Friday, 30 May 2014

Vagrant Hoverfly Eupeodes corollae

I'm not 100% certain on the ID, as it could be Eupeodes luniger. Both are common & widespread in the UK and can be found in gardens. These were taken yesterday in my Essex garden.

This Hoverfly bears a resemblance to a wasp being then protected from predators. This is in fact a harmless insect.

The abdomen shows yellow markings on a black background. The eyes are hairless.
The lateral yellow marks are close but do not join on the female. Those of tergites 3 and 4 are coma-shaped and thin. These yellow marks join near the end of the male's abdomen. They are wider and more square-shaped on tergites 3 and 4.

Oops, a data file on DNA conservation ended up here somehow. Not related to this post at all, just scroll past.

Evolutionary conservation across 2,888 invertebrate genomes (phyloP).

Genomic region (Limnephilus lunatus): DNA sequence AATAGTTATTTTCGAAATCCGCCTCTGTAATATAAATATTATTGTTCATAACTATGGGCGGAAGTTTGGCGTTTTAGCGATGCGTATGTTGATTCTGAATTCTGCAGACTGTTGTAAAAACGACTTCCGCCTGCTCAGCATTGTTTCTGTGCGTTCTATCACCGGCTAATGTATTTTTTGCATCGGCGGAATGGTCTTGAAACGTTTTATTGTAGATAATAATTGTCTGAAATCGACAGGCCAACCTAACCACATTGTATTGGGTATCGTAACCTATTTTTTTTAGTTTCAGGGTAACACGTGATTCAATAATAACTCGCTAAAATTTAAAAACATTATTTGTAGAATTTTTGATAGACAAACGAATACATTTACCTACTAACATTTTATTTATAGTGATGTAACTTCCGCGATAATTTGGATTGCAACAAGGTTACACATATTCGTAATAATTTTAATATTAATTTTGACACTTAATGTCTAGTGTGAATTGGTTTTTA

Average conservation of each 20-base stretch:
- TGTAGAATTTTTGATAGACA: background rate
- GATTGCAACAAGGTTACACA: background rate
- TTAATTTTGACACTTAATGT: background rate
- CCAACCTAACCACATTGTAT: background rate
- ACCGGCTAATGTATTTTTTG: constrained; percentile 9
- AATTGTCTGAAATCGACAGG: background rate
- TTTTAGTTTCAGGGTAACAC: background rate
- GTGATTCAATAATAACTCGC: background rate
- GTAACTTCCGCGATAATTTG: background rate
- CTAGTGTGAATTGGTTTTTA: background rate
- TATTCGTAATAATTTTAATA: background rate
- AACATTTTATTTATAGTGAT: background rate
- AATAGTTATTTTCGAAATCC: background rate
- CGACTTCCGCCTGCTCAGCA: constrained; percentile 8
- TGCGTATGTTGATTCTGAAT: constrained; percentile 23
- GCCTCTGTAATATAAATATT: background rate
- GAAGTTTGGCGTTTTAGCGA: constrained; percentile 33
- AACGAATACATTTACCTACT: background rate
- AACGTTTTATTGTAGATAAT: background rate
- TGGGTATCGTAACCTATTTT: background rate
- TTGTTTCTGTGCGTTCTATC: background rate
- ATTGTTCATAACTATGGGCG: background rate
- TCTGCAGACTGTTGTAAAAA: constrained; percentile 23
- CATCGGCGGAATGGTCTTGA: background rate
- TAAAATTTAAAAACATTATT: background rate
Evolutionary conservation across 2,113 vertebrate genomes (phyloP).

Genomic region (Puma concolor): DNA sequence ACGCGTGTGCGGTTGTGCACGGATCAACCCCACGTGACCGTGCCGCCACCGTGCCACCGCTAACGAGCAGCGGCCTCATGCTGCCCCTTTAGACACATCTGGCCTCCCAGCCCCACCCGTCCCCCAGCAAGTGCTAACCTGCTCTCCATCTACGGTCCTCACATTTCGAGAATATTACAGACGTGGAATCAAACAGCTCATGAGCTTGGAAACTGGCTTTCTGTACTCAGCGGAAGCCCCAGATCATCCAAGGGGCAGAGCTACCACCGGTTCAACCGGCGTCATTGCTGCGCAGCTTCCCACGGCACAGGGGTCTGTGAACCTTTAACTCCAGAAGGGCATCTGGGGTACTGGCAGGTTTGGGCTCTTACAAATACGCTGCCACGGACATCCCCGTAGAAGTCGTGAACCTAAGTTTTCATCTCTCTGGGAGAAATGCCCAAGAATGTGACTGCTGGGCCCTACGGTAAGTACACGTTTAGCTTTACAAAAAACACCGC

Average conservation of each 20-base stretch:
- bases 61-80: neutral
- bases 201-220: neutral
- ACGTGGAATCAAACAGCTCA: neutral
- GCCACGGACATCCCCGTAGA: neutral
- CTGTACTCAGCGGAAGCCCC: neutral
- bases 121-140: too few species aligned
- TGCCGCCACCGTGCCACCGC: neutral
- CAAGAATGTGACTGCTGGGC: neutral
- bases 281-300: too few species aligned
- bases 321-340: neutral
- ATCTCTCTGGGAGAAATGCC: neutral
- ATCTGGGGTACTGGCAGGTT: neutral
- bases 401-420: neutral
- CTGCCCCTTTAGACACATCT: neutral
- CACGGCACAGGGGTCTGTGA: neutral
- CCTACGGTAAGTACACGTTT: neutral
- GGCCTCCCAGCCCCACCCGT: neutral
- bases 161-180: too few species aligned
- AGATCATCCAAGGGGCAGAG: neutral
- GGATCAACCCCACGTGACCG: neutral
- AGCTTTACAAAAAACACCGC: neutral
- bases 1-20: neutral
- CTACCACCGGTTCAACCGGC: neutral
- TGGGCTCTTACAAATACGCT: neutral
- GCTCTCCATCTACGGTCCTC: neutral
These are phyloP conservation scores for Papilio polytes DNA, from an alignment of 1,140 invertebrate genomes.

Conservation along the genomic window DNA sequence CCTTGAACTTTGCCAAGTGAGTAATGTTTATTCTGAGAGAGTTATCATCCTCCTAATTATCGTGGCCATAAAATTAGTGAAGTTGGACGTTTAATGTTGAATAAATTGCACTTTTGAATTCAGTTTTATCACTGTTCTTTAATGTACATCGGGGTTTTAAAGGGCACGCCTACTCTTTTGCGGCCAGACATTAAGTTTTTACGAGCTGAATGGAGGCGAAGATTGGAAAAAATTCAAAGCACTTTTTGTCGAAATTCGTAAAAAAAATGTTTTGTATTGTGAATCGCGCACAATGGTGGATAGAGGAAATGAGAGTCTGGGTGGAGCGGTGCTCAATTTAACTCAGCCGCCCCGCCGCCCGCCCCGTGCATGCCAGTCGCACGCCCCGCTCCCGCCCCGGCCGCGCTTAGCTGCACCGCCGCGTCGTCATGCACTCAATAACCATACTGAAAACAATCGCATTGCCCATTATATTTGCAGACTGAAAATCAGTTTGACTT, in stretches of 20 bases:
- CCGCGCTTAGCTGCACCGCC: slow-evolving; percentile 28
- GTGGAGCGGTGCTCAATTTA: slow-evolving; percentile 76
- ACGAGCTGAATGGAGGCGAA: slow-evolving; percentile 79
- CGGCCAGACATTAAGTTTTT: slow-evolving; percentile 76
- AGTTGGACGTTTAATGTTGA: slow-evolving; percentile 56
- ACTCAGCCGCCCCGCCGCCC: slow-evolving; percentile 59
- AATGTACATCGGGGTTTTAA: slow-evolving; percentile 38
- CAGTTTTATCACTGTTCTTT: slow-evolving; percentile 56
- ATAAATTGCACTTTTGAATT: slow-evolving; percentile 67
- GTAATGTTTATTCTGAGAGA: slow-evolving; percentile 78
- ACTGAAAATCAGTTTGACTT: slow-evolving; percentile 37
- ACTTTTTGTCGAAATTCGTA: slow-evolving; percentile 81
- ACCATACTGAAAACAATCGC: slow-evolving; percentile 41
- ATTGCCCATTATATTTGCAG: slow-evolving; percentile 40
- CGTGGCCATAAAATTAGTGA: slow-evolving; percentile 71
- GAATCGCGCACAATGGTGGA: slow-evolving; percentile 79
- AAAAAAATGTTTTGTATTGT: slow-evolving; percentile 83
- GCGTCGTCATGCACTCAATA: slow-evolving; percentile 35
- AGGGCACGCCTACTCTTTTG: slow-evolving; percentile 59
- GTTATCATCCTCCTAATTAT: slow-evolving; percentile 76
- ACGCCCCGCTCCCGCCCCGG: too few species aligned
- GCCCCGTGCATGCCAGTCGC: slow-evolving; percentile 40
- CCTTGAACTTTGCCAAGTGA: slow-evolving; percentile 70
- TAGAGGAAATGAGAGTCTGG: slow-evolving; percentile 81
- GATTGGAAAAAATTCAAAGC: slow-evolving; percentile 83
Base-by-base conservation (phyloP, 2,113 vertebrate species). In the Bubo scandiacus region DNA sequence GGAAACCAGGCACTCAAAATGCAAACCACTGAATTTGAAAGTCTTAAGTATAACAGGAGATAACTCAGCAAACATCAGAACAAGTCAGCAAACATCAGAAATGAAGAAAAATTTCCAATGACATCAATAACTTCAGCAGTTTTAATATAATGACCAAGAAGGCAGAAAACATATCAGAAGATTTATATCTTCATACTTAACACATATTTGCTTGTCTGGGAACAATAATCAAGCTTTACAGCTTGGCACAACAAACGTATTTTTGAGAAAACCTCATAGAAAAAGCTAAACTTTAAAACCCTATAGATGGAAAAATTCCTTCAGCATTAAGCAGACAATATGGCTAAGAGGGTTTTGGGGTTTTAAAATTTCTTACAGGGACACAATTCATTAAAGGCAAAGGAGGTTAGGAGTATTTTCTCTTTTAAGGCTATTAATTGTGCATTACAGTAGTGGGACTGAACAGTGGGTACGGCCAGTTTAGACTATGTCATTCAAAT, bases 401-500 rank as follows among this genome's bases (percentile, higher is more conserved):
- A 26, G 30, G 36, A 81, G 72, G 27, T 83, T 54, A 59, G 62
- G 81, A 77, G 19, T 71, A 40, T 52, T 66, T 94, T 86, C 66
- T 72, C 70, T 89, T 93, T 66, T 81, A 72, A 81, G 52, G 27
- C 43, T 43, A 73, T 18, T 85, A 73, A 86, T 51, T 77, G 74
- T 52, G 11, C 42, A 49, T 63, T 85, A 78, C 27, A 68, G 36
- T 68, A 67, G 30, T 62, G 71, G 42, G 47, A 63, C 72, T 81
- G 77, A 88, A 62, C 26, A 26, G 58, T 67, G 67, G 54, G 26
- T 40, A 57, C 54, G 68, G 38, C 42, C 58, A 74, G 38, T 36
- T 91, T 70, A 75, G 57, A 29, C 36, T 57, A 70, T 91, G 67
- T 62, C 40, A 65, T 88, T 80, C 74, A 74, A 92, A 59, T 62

The Vagrant Hoverfly has a very quick lifecycle and there can be 6 to 7 generations in one year.
Each female can lay 1000 eggs and each larva can eat 800 aphids. This is why this is a very useful insect already employed to protect some plantations.

There is a possible confusion with Eupeodes luniger and with other species of the same genus. The yellow marks on tergites 3 and 4 show a small black border on the sides of the abdomen on Eupeodes luniger. This border is missing on Eupeodes corollae. Female Eupeodes luniger has a small Y-shaped black mark on the forehead.


If you are sure which species it is please do let me know, I believe it is a female Vagrant Hoverfly!

Text information can be found here